Aerial Platforms Do a Little Bit of Everything

The 3-1 Life Bracket on a Pierce Manufacturing platform can be used to secure a roof ladder to get down over a parapet or a Stokes basket for rescue work
(1) The 3-1 Life Bracket on a Pierce Manufacturing platform can be used to secure a roof ladder to get down over a parapet or a Stokes basket for rescue work. (Photo courtesy of Pierce Manufacturing.)
Pierce Manufacturing built this hose box on its steel platform to hold a hose
(2) Pierce Manufacturing built this hose box on its steel platform to hold either 2½- or 1¾-inch hose. (Photo courtesy of Pierce Manufacturing.)
A parapet ladder is attached to the front of a Sutphen aerial platform
(3) A parapet ladder is attached to the front of a Sutphen aerial platform. (Photo courtesy of Sutphen Corp.)
Ferrara Fire Apparatus built this aerial platform apparatus for the Ferndale (MI) Fire Department
(4) Ferrara Fire Apparatus built this aerial platform apparatus for the Ferndale (MI) Fire Department. (Photo courtesy of Ferrara Fire Apparatus.)

Aerial platforms have come a long way since the first bucket was attached to the end of an aerial ladder. These days aerial apparatus manufacturers will consider putting nearly anything a fire department needs on a platform, as long as it’s within the realm of safety and realistic design. Recent years have seen platform configurations change to make them more maneuverable and easier to get into tight spaces. Likewise, modifications have been made to better reflect the type of work firefighters are performing when enclosed in a bucket.

It’s not unusual to see dual monitors, hoseline connections, scene lighting, breathing air, rappelling hooks, Stokes trays, cameras, ladders for parapets, 45-degree mitered corners, wide gates for rescue, and remote controls as part and parcel of the equipment on the platform at the top of the aerial.

Wireless Control and More

Tim Smits, senior manager of national sales and product support for Pierce Manufacturing, says wireless operation and cameras are examples of the types of aerial platform equipment gaining popularity. “The big thing these days is wireless control of the platform, which is especially useful in hazmat incidents or when the operator doesn’t want to subject firefighters on the platform to the hazards of heavy smoke,” he says. “As far as cameras go, we’ve been installing both surveillance and thermal imaging cameras in an extender tube to go up about ten feet above the platform when deployed from either the turntable or the basket,” he notes. “The cameras can be controlled wirelessly, too, and also can be mounted on a fixed point on the front of the basket if the fire department doesn’t want the extender tube.”

Paul Christiansen, marketing director/aerial sales manager of Ferrara Fire Apparatus, notes his company’s platforms “are particularly well-suited for rescues, with large interior working areas.” Ferrara’s rear-mount platforms have 21 square feet of interior space and the mid-mounts offer 20 square feet. “Both platforms have outward opening bifold doors that allow someone in a rescue chair to fit through the opening,” Christiansen points out. A plunger and socket hold the door open if needed, and there are handrails around the entire platform.

Ferrara’s platforms have a 10-inch-wide deck in the front and the corners are cut at a 45-degree angle to allow for good maneuverability. “An operator is able to put the platform up against a building and have a step area for firefighters to step out on,” Christiansen says.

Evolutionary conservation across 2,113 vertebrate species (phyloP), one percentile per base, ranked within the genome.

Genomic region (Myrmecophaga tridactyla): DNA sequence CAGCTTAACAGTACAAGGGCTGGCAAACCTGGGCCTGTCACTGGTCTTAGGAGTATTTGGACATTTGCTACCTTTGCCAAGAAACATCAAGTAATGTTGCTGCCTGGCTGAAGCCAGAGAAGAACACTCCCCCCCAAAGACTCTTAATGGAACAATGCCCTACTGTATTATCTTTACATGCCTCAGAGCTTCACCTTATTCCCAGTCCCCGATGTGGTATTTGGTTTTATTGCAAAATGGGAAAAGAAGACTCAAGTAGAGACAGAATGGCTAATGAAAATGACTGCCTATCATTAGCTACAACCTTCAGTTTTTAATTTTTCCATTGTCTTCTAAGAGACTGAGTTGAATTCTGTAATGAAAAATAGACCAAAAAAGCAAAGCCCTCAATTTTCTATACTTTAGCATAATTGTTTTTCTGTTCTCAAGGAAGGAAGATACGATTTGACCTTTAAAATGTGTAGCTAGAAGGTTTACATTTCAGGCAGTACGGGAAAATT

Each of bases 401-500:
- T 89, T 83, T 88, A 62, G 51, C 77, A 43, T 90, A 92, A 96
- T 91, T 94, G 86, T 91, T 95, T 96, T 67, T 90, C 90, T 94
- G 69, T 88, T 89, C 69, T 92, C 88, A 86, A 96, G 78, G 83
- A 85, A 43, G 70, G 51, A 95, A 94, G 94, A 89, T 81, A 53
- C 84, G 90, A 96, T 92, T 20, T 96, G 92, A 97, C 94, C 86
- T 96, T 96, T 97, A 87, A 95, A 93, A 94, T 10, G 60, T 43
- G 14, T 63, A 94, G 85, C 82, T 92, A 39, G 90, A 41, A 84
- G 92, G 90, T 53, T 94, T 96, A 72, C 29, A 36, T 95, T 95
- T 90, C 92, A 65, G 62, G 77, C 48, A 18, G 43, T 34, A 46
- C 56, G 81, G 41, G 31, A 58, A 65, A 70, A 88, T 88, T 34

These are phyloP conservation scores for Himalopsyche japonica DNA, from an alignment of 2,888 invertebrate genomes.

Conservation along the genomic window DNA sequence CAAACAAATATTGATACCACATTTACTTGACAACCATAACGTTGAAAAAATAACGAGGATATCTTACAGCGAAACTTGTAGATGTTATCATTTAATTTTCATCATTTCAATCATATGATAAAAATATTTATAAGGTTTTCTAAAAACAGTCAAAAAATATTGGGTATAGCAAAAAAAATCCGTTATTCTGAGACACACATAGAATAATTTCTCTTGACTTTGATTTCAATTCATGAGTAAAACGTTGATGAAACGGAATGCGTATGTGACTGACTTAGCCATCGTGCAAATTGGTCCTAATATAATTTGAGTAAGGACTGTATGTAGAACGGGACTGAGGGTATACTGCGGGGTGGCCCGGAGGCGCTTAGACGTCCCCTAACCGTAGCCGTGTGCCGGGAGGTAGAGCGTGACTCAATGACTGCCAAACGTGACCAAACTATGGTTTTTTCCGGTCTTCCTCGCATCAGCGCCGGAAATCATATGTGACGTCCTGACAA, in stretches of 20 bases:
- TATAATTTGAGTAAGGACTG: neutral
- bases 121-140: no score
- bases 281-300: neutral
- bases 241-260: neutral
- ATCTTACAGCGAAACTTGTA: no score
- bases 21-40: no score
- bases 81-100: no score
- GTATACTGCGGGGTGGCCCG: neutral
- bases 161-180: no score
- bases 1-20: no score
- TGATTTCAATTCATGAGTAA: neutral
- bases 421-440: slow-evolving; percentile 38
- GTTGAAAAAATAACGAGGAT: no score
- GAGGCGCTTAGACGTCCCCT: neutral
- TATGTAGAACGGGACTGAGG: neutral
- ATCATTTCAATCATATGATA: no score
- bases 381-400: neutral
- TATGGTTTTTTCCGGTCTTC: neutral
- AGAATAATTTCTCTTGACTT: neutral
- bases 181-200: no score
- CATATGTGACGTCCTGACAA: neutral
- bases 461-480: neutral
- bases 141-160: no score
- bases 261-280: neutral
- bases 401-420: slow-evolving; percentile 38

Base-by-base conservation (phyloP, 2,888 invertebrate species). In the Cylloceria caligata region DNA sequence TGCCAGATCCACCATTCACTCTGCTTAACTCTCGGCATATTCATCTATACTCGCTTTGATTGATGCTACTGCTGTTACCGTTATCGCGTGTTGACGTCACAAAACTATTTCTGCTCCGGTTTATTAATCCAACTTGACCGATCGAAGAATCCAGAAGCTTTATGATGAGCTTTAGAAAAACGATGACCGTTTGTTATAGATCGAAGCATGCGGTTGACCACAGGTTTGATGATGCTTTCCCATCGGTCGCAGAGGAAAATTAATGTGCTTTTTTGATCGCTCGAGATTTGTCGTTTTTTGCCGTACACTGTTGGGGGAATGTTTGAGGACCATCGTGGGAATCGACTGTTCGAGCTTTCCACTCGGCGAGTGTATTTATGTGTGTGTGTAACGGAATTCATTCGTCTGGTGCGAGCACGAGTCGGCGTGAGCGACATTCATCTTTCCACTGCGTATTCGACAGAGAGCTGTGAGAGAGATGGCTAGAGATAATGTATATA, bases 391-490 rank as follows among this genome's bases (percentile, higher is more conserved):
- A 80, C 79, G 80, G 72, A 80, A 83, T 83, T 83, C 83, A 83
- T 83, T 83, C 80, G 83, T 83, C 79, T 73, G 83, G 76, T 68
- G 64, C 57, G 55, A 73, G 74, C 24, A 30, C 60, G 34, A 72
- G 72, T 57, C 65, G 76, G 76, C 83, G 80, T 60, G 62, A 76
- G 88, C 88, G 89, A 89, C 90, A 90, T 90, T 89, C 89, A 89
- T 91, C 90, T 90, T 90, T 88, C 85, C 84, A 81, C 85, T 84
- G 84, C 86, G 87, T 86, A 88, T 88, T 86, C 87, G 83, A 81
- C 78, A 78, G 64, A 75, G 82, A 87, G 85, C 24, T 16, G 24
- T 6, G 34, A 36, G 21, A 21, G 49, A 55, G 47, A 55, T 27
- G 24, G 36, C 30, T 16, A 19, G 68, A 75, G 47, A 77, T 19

Bryan Smeal, regional sales director for Smeal Fire Apparatus, says his company’s platforms also are designed with angled corners to allow the bucket more flexibility when approaching a building and are surrounded by a heavy rubber bumper. The Smeal platforms also use dual-hinged, bifold gates.

Smeal makes its rear-mount and mid-mount platforms in similar configurations, although the mid-mount platform is a little narrower, Smeal notes, “to keep the swing of the bucket hanging off the back of the truck inside the arc of the front wheel turning radius.” However, he adds, the narrower platform doesn’t affect the kinds of equipment Smeal puts on it.

Rosenbauer also uses 45-degree corners on its platforms, according to Donley Frederickson, national sales manager, and installs two single-fold, swing-in doors. Rosenbauer platforms carry an eight-inch-wide step around the outside of the bucket to allow better egress into and out of the platform when used in rescue mode.

Some fire departments are using aerials to light incident scenes. “One of the requests we’re getting from fire departments is for different lighting on the platform,” Frederickson says. “They’re asking for everything from standard 12-volt lights to 750-watt 110-volt lighting. We’re seeing a lot of 110-volt lighting under the platform where departments are using the bucket as a light tower in addition to its water flow and rescue capabilities.” Scene lighting from platforms apparently is a trend whose time has come, Frederickson believes. “I have yet to hear a fire department say it had too much light on a scene,” he says.

Frederickson says Rosenbauer also has installed hose manifolds on its platforms, most recently a Task Force Tips-developed four-discharge manifold. “The TFT manifold has four 2½-inch discharge locations and is only limited by the water supply that you can get up to the platform,” Frederickson observes. “Before this manifold, you’d see a pair of 2½-inch discharges up there, but this manifold gives you greater flexibility.”